Survival for Service: My Experiences as Governor General of Grenada

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Macmillan Caribbean, 2003 - Grenada - 357 pages
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In 1978 when Sir Paul Scoon was appointed by Her Majesty Queen Elizabeth II to become the second Governor General of the small, peaceful and independent island of Grenada, there were few people outside the Caribbean who knew much more about the country and its 100,000 inhabitants than as a tourist destination and a major producer of nutmeg, mace and spices. No one could have foreseen that by the time Sir Paul Scoon resigned, he would have worked alongside six Heads of Governments and established an Interim Government in a lead up to elections. Nor could anyone have envisioned that this flourishing democracy with its growing economy would endure a coup d`etat; rule by a Revolutionary Military Council; the death in office of a serving Prime Minister; the execution of a former Prime Minister and 17 of his political supporters and the intervention of the United States under President Ronald Reagan into Grenada`s affairs which brought the region to its most dangerous confrontation since the Cuban Missile Crisis. Two decades have passed since the American forces stormed Grenada`s beaches and guarded the Governor General`s Houses while he and his wife lay on the floor to avoid the hostile fire from members of the Grenadian Army rebels. This was a period of great danger, which Sir Paul Scoon recounts vividly in this story of a life dominated by service to his country and personal survival.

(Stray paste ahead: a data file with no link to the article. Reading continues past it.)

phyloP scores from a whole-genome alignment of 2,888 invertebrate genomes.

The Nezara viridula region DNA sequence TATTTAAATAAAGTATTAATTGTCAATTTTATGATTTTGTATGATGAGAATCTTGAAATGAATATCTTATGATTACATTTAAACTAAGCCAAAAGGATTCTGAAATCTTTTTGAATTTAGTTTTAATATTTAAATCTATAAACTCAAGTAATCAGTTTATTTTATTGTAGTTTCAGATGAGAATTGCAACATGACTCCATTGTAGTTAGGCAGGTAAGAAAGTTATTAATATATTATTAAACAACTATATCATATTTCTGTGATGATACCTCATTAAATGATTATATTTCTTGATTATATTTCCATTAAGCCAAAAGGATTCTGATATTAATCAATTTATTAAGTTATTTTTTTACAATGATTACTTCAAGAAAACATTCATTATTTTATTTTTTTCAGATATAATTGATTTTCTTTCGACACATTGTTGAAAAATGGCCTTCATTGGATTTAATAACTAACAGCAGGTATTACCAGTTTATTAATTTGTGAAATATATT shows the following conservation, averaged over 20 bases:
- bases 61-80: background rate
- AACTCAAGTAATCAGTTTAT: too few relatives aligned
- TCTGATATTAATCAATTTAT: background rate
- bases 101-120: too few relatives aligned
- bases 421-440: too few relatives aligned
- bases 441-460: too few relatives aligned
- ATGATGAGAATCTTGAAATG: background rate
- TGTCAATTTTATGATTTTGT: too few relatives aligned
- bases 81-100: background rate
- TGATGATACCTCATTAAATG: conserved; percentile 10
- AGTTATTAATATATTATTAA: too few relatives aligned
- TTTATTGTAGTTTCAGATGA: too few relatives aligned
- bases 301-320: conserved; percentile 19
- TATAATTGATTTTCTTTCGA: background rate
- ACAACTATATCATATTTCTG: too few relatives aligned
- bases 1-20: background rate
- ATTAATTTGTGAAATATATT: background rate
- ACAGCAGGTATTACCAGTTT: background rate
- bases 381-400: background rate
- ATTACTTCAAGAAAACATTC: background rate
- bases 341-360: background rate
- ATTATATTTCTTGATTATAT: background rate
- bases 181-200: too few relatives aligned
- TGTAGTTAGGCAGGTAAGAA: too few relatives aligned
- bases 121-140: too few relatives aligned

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User Review  - carterchristian1 - LibraryThing

If Scoon is correct, and this book is very convincing, this is an explanation of the Grenada political event that involved the US, Cuba, and Russia. Scoon makes a case for the importance of the ... Read full review


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